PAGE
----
U.S. Military is prepping for war in space

Members of the 576th Flight Test Squadron monitor an operational test launch of an unarmed Minuteman III missile March 27, 2015, at Vandenberg Air Force Base, Calif. The intercontinental ballistic missile test launch program demonstrates the operational credibility of the Minuteman III and ensures the United States’ ability to maintain a strong, credible nuclear deterrent as a key element of U.S. national security and the security of U.S. allies and partners.

Deputy Defense Secretary Robert Work said that in six months, the Pentagon is planning to open a new space war operations center. According to Daily Mail, the new center is part of a $5 billion funding package for military space security.

This new center would be an enhancement of the Joint Space Operations Center located at Vandenberg Air Force Base, California and would allow for the tracking of military and spy satellites. This would let U.S. intelligence and military collaborate more effectively in order to improve defensive capabilities. Some believe that the center is being created in response to the anti-satellite tests being conducted by China.

According to Gizmodo, Secretary Work stated that new center would not only be able to defend against attacks from space, but it would also receive communications from government satellites, allowing for better geospatial intelligence gathering. For example, it could receive reconnaissance images that could coordinate strategic plans for earthly ground assaults.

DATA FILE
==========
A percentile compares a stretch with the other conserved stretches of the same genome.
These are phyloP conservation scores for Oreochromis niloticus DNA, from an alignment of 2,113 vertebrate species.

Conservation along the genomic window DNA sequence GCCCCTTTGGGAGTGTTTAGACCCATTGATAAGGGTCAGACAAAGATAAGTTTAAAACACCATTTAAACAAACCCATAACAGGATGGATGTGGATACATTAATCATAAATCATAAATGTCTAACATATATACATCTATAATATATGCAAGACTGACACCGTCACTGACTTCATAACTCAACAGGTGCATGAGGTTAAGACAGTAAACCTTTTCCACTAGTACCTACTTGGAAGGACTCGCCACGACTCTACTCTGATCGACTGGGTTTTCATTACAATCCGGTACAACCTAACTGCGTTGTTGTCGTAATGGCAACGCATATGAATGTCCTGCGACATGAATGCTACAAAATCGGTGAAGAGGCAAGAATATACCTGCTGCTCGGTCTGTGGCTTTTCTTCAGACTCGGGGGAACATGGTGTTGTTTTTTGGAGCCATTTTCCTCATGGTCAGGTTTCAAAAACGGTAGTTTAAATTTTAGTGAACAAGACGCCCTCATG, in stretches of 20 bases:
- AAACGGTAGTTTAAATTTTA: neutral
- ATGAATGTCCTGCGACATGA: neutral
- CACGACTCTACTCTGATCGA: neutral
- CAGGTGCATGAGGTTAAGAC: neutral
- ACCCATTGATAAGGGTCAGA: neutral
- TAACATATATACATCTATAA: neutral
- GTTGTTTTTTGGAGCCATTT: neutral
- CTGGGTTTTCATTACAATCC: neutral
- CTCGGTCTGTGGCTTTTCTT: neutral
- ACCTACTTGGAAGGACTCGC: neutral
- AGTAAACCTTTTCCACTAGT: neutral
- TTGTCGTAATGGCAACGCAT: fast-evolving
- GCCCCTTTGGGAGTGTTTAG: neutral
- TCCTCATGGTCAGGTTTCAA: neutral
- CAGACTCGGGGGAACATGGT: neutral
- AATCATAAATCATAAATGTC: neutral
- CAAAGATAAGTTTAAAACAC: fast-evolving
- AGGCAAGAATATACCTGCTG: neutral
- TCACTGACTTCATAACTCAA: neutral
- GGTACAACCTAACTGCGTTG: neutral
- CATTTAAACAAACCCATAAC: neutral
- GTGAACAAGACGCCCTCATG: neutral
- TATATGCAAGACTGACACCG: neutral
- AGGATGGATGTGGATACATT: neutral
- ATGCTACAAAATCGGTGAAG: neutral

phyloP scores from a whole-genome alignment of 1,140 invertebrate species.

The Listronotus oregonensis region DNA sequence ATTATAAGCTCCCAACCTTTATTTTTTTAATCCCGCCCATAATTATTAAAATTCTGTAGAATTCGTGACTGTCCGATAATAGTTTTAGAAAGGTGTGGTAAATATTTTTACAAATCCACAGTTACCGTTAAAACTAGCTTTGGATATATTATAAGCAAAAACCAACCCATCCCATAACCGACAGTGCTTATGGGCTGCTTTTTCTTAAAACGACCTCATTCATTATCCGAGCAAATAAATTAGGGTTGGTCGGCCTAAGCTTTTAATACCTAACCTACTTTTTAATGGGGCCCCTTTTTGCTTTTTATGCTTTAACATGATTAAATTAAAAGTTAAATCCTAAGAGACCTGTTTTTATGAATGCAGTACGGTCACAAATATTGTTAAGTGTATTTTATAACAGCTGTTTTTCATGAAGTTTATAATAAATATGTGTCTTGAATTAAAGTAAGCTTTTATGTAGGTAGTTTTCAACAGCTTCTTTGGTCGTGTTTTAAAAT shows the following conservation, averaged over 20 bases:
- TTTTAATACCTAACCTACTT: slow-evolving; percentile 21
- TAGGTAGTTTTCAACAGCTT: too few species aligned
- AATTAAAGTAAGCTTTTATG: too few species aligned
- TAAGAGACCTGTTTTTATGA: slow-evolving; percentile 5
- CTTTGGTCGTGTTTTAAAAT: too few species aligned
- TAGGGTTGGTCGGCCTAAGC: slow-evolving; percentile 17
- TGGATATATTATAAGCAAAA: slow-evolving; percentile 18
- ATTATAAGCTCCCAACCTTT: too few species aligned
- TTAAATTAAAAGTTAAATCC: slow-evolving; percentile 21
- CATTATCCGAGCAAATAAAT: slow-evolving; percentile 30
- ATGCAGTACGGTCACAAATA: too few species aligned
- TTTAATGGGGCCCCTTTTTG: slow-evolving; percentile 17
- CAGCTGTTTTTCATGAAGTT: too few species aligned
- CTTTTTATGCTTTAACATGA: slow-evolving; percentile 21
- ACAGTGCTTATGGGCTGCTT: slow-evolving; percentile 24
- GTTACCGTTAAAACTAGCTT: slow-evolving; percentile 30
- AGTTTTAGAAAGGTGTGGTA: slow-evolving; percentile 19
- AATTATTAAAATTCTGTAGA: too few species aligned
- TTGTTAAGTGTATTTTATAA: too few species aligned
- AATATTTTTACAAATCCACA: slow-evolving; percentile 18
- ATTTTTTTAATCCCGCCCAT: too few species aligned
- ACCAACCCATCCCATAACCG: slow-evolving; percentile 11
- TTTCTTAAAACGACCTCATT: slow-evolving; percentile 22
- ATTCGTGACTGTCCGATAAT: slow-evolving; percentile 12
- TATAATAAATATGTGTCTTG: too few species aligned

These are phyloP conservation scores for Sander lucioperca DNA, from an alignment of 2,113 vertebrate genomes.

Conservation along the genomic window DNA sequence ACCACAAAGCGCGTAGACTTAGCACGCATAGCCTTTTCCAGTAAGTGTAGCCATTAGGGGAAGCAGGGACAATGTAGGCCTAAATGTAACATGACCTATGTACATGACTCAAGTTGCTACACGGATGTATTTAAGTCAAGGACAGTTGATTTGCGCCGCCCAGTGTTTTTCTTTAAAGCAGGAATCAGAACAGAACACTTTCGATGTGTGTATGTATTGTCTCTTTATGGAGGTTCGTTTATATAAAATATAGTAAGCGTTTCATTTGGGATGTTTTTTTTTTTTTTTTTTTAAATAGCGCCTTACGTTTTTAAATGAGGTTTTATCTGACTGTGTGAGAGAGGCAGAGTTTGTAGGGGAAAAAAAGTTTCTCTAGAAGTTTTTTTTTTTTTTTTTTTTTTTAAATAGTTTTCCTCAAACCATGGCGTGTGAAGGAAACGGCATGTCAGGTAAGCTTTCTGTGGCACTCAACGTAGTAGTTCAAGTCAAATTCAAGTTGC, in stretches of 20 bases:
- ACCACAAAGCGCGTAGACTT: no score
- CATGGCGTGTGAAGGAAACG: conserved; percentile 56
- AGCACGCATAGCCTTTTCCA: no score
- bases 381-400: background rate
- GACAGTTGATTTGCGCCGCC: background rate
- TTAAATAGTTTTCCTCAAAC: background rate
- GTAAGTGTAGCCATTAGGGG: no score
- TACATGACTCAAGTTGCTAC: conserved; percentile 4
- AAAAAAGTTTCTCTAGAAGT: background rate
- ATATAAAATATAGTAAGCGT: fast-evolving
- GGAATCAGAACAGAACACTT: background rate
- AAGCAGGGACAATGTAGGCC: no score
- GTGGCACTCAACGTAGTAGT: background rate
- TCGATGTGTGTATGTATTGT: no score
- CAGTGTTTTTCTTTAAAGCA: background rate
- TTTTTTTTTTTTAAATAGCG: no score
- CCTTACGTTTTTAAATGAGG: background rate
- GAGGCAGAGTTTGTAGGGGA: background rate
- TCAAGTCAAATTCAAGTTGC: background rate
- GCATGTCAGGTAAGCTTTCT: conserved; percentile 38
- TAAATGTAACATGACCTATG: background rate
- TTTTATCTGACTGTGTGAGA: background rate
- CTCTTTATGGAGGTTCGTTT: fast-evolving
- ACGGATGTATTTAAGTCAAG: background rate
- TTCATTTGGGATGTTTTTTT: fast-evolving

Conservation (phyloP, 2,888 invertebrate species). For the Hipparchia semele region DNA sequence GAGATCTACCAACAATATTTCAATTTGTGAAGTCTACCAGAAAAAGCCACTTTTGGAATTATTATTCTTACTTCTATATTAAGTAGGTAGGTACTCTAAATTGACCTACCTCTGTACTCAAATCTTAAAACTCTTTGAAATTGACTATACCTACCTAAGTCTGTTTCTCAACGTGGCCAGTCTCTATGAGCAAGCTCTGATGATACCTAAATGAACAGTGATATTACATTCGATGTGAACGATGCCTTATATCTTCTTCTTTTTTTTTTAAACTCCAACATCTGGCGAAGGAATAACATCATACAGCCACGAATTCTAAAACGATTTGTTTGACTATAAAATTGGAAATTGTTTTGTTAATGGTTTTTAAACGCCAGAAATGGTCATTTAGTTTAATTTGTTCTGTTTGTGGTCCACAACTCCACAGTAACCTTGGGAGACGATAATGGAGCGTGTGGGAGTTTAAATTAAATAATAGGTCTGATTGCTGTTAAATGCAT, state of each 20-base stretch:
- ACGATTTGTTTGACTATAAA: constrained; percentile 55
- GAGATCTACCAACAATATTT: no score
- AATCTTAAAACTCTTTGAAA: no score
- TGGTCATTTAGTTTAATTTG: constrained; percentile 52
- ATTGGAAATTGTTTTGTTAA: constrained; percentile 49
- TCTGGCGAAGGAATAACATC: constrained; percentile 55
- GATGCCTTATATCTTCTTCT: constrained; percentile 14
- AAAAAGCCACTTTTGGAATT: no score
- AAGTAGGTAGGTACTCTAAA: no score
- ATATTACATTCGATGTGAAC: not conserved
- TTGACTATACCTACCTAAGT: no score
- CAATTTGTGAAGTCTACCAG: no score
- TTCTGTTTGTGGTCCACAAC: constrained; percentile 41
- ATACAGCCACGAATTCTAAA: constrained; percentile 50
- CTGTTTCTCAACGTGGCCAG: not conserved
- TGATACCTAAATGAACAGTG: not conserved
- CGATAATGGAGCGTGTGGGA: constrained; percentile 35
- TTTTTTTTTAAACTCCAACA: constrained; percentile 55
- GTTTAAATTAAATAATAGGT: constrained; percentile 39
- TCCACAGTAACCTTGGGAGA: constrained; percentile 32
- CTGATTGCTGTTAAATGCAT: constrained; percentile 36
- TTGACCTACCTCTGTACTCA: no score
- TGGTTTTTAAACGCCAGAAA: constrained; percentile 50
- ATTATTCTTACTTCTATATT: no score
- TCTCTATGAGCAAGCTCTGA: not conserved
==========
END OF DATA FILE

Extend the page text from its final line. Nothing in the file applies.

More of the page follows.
Work said, “If an adversary were able to take space away from us, reconnaissance efforts in potential conflict zones would be critically weakened. Space was once a virtual sanctuary. It must now be considered a contested operational domain in ways that we haven’t had to think about in the past.”

Besides responding to a potential Chinese threat, the space program could aid the U.S. in combating recent Russian aggression.  “The second driver is Russia’s recent use of hybrid warfare to annex Crimea and undermine Ukraine, and otherwise antagonize NATO. The U.S. is interpreting that as a signal that international law and norms may be less effective for restraining potential adversaries,” said the Secretary.

“If Russian soldiers are snapping pictures of themselves in war zones and posting them in social media sites, we want to know exactly where those pictures were taken,” Work said. He was referring to a Russian soldier named Alexander Sotkin who uploaded pictures from Ukraine of military equipment made by Russia.  This information was useful to identify that it was Russian soldiers and equipment operating in Ukraine while Moscow denied its resources were located there.

Air Force General Lester Lyles described the Pentagon’s focus on space by referring to it as the “the ultimate higher ground.” Lyles hopes that the center will allow the Pentagon to transform the satellite system of the U.S. into an important new vantage point.


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